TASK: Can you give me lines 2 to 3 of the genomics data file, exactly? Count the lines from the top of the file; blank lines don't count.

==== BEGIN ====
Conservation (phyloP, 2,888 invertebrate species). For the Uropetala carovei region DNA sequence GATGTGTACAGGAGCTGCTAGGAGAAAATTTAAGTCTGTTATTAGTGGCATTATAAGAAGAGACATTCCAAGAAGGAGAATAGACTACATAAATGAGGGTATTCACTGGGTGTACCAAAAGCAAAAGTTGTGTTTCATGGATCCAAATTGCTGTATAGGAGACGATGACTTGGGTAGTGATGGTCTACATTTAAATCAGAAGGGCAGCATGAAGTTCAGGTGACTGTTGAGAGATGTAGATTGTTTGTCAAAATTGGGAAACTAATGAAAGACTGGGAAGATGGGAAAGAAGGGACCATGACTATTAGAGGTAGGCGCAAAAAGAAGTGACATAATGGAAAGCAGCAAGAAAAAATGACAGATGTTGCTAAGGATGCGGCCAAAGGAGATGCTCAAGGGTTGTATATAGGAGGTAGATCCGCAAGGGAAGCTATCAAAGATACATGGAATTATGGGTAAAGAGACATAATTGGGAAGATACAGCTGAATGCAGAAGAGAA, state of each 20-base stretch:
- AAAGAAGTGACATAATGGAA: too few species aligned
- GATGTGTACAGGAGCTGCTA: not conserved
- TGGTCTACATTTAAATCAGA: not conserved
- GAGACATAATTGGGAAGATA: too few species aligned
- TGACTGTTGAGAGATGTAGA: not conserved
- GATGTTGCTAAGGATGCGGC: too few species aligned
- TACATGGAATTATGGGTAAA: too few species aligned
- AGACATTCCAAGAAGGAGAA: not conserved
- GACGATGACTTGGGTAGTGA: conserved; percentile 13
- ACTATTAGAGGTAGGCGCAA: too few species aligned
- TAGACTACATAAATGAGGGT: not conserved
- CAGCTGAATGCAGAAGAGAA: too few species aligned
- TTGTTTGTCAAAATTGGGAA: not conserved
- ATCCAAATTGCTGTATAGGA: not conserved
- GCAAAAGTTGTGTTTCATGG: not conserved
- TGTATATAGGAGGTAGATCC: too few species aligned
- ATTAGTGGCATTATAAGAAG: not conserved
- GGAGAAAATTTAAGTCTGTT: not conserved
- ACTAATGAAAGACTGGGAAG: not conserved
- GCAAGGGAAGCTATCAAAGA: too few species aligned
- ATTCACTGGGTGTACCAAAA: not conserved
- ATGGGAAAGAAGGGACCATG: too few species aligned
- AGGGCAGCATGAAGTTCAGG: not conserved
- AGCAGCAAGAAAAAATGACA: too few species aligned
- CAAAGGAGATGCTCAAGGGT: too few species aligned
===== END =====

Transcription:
- AAAGAAGTGACATAATGGAA: too few species aligned
- GATGTGTACAGGAGCTGCTA: not conserved